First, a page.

Here is the 'may' in context. "If a subarticle fails notability in an WP:AfD then it may be possible to merge the content into an article on a wider topic." I don't changing that to must would be a good change. Dmcq (talk) 20:07, 3 June 2012 (UTC)

Another proposal [ edit ]

Doesn't answer. Look, let's just make this simple for the sake of ending this crazy thread, since you have demonstrated difficulty with accepting the proposals of others. Just take C and reinstate the italics and links as I suggested stylistically and a comma, and let's agree to make it an edit request. Then my only objection would be that your (wholly new) sentence does not accurately summarize N and you can try to explain to me why it does in a separate section. Here goes: JJB 20:58, 3 June 2012 (UTC)
Subarticle deletion
Main page: Wikipedia:Notability
Notability guidelines only outline how suitable a topic is for its own article or list. They do not limit the content of an article or list. If a subarticle fails notability in a deletion discussion, then it may be possible to merge the content into an article on a wider topic.JJB 20:58, 3 June 2012 (UTC)
I do not own this RfC. It is open and other people have contributed. How about just waiting for it to end and see what people have said? Dmcq (talk) 21:49, 3 June 2012 (UTC)
This troubles me. You are now declining to comment on a specific proposal that gives you everything you're bargaining for except for a bit of stylization. Frankly, this looks not like consensus-building but like stalling the improvement process. Since you're not one to argue over style, you are either in agreement with the above draft (which is more identical to C than E is to B), or your support of C is not wholehearted. Please answer: is the draft above acceptable to you or not? JJB 23:24, 3 June 2012 (UTC)
You said 'Then my only objection would be that your (wholly new) sentence does not accurately summarize N and you can try to explain to me why it does in a separate section.' Put in another option that you really do have no objections to besides or instead of E if you want. I think the best course is to let this RfC follow its path, decide a solution and avoid any objections to be settled afterwards. That will clean the whole business up with no possible dispute afterwards. Dmcq (talk) 23:29, 3 June 2012 (UTC)
This troubles me again. Your refusal to budge, even refusal to admit that you agree with a solution not essentially different from your own, is not building the encyclopedia but thwarting discussion. If we reached an interim compromise now, it would allow us to discuss my remaining concern about C now, rather than have a random close and have either of us potentially object later. You have said only that you prefer the current version or your obviously flawed C version and refused to discuss improving the obvious flaws, as well as to discuss any other version. If I proposed yet another version, you could ignore it just like you're ignoring E and my rewrite of C. You are postponing this discussion to the 30-day presumed course of the RFC, after which someone[who?] decides a solution, after which - are you actually claiming you won't have any objections to be settled if you disagree with the solution? You'll trust a random closer with this in a month rather than talk it out now? This is an excessively problematic tying-up of the article.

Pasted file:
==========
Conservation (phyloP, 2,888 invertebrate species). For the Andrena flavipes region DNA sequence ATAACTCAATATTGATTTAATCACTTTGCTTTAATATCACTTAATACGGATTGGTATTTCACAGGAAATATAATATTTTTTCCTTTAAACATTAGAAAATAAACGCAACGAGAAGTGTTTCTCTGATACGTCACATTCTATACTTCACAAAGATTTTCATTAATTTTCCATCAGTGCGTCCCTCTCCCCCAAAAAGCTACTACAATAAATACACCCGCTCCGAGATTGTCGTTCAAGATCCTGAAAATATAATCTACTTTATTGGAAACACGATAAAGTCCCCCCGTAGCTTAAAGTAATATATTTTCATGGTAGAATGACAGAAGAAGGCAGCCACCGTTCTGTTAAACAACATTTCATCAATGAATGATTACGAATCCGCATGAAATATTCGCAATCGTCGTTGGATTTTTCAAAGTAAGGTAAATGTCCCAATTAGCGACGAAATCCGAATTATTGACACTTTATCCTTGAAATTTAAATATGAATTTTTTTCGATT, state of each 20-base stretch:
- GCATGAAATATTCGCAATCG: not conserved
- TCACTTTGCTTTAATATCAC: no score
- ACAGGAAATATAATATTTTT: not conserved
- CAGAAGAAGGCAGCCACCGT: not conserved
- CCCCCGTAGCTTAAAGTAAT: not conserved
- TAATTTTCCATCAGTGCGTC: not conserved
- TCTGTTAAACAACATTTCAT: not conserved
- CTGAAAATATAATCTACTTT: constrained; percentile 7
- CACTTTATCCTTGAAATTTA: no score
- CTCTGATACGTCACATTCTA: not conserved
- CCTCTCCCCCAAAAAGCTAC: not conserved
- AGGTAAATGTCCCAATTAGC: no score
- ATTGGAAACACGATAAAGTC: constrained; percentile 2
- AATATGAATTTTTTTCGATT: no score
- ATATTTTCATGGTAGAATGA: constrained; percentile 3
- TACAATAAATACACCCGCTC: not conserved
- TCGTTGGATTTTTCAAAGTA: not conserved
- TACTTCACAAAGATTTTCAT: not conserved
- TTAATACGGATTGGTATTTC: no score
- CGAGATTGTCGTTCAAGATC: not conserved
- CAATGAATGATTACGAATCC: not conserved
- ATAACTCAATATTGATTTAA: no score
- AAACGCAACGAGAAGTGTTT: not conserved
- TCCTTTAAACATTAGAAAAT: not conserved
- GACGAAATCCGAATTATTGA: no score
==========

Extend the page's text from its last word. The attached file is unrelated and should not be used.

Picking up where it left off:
A simple guideline search shows that WP:STONEWALLing is contraindicated and the essay Wikipedia:Status quo stonewalling describes your behavior in great detail (no substantive discussion (filibuster), ignoring good-faith questions, charging verbosity, starting new diverting discussions, edit-war lockdown and admin manipulation). If documentation of this charge is necessary it's very easy.
Please demonstrate the ability to work toward an interim compromise by proposing any substantive, responsive change to C, as I have. Thank you. JJB 00:51, 4 June 2012 (UTC)
We had a very long debate before and were unable to agree. Best to let other people decide over the options above or suggest something else if they like. Dmcq (talk) 01:12, 4 June 2012 (UTC)
We never had a discussion about C except in this section. Thank you for providing further evidence of lack of substantive discussion, ignoring my good-faith request, and charging me with disruption (below). Please demonstrate the ability to work toward an interim compromise by proposing any substantive, responsive change to C, as I have. JJB 01:26, 4 June 2012 (UTC)
If you have some change you would like in C then propose your preferred version above either as a new option or to replace E which I believe is your current preferred version. I believe that would be far better than talking about not liking it and wanting changes. If the consensus prefers it then I will accede to the consensus. Dmcq (talk) 01:49, 4 June 2012 (UTC)

Have requested admin closure [ edit ]

In the light of the request below and the lack of recent activity and the unprotection tomorrow and the past history of dispute I have requested that an admin closes this RfC at Wikipedia:Administrators'_noticeboard/Requests_for_closure#Wikipedia_talk:Summary_style.23RfC:_Should_the_summary_style_guideline_quote_WP:Notability_and_if_so_in_what_place

The discussion above is closed. Please do not modify it. Subsequent comments should be made on the appropriate discussion page. No further edits should be made to this discussion.

Edit request [ edit ]

Not done:{{edit protected}} is not required for edits to unprotected pages, or pending changes protected pages.